Friday Sep 22

OMalleyMary Mary O’Malley was born in Connemara, Co Galway. Her collections include A Consideration of Silk (Galway, Salmon Poetry, 1990); Where the Rocks Float (Salmon, 1993); The Knife in the Wave, (Cliffs of Moher, Co. Clare, Salmon Publishing, 1997); Asylum Road (Salmon Publishing, 2001); The Boning Hall (Manchester, Carcanet Press, 2002); and A Perfect V (Carcanet Press, 2006). She is currently working on a memoir and has just finished a new collection of poems entitled Valparaiso. She received a Hennessey Award in 1990, a Lawrence O’Shaughnessy Award in 2009, and is a member of Aosdána.
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To All Who Are Hopeless With Birds



fat-brushed, inky strokes of our haiku.
They denote alien calm
or glamour, move in constellations
 
close enough to watch with the naked eye.
What we observe
is so much softer than the stars.
 
We know swallow, hawk, gull
but are lost in the everyday
chatter of birds common as chairs.
 
Feathered, hanging out in gangs,
warm as stolen time
an hour here, a night there, snatched,
 
held between our hands. Yet we are hopeless,
not naming what we serve
and mutely love and understand.
Stuttering, when asked : ‘Wren, linnet … finch’?
 

 
Whom The Gods Love


Hessian on her fingers, his skin a fever
of burning membrane,
she dries down her swan lover,
 
washes the oil, black on black, off his feathers
with suds, wearing rubber gloves,
her touch crudely human. The air shivers
 
and parts. The swan ambulance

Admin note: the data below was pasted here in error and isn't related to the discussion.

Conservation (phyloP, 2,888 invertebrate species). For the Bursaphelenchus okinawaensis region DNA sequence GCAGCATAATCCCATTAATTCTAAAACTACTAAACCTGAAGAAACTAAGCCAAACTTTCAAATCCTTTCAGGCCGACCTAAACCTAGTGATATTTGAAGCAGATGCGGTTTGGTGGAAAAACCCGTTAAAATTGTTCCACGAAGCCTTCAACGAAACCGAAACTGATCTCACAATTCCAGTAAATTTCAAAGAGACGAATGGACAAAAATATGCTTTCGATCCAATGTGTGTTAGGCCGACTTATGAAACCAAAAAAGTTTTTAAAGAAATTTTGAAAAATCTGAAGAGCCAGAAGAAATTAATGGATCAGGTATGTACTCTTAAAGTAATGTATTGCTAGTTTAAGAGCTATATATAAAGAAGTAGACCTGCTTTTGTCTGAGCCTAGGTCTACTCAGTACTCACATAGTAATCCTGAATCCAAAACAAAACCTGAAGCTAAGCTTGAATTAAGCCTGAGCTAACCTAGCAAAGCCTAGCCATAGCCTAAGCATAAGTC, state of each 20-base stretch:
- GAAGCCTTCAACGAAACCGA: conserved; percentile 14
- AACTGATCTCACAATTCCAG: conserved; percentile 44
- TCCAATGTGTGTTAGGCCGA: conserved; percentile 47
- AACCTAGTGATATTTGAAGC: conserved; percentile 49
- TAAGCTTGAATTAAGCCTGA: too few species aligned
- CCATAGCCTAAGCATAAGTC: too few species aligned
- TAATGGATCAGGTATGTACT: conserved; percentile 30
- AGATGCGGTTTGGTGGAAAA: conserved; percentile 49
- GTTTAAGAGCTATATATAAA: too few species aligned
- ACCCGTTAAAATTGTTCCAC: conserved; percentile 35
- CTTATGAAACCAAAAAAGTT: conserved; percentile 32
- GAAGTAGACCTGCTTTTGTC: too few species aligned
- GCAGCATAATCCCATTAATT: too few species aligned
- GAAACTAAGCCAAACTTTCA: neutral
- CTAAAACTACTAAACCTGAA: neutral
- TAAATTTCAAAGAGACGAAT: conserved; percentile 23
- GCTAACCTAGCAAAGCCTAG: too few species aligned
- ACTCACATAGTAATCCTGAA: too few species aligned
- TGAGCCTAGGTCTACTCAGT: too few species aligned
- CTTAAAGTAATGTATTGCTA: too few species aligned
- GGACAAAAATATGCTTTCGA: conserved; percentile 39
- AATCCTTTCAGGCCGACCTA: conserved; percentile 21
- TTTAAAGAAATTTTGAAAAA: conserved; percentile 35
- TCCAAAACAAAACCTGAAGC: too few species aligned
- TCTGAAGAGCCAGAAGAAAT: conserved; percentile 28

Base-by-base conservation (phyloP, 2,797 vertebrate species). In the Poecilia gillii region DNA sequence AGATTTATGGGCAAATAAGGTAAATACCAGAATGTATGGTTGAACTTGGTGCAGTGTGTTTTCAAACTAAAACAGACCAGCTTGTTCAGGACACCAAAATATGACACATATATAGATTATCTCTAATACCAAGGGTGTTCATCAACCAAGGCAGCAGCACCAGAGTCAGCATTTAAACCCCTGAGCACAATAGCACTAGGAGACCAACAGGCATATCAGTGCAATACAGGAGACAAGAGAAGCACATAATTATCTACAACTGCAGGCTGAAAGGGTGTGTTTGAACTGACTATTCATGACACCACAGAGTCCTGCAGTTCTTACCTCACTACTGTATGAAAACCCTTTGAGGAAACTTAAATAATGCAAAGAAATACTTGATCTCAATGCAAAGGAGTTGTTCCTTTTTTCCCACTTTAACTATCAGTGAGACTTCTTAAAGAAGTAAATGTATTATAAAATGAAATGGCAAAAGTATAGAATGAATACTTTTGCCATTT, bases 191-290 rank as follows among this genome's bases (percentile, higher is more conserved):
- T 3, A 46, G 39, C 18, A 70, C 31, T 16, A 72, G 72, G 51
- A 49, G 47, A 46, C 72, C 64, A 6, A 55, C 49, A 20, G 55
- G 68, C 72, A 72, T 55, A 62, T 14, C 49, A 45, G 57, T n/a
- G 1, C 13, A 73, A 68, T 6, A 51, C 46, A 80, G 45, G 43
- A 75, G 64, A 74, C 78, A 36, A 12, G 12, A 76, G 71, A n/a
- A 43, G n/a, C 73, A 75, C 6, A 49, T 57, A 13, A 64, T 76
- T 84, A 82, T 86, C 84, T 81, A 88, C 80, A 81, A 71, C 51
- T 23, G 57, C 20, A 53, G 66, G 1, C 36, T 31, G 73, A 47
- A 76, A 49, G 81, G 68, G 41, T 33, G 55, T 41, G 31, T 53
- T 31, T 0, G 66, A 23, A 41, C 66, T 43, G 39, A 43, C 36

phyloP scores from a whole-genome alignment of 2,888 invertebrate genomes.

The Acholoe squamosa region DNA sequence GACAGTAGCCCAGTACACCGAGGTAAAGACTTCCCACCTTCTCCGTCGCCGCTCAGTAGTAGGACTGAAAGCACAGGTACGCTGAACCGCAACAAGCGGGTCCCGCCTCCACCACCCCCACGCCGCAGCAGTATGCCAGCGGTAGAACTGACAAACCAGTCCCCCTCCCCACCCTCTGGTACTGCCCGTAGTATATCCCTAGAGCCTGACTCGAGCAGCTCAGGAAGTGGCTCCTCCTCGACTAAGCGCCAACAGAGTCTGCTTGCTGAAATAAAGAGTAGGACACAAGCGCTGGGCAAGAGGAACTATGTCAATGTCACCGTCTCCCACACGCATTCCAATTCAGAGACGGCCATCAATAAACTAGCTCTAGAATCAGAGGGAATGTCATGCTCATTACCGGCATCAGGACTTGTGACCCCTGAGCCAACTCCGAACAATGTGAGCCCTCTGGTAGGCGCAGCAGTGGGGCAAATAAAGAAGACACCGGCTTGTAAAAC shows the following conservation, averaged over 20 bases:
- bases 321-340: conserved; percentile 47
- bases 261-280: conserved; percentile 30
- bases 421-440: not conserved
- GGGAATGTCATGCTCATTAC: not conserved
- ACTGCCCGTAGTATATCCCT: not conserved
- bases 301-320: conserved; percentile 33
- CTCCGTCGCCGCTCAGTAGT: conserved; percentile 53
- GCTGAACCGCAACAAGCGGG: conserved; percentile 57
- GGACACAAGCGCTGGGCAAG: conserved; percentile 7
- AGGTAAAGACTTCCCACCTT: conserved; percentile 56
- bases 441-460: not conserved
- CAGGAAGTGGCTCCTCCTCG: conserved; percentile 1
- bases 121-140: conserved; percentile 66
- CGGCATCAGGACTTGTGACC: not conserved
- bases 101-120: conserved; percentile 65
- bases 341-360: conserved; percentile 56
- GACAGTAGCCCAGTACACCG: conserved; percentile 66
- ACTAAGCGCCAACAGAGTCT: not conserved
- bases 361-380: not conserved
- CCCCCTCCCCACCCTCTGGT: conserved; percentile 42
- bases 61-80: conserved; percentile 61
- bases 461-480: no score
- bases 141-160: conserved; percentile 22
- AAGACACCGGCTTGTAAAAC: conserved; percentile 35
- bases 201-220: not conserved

vees in, skates water. Zeus’ doctors
are here with their stethoscopes.
 
He rests on the down stretcher. Someone else
has taken over. She falls back. The swan ambulance
takes off like an arrow, wheels once
 
on white wings over the sick town, bends
upwards and he’s gone. Left, she takes off her gloves.
There is tar on her wrist. It’s like that, the end.
 
 
 
Still Life

 
All that is left is a woman slicing lemons,
crushing thyme. Silence has reefs
of absent voices to be avoided as heroes
steer clear of sirens. I might do this myself
 
if I could believe the will finds its own pace
that most things, even the curse loneliness
lays on us resolve themselves
but the fish’s eyes are full of tears.
 
All that is left is the lemon, the table, the blade
which gleams, dull as old scales. Outside
someone is standing at the window
sharpening his eyes.
 
 
 
Statues


Europe is a turtle’s back broken
open with bricks, with gunfire,
with love songs shifting in deep time,
borders snaking in slow motion.
 
My country is a worn out thing,
badly cut and overpriced.
I only ever owned the coast,
this beautiful indented line.
 
It’s time to shake it off, loosen
the ties, not the way some statue, Phedre
say, or Maeve , before the nation
she wore and loved became a shroud
 
stepped out of it, went bare-breasted
and clothed herself in rags of light -
such get-up made the gods feel bested
its ‘nothing more to lose’ a threat -
 
but quietly, the way the people of my place
have taken boats and planes and gone
and almost always come home
for weddings, funerals and fate.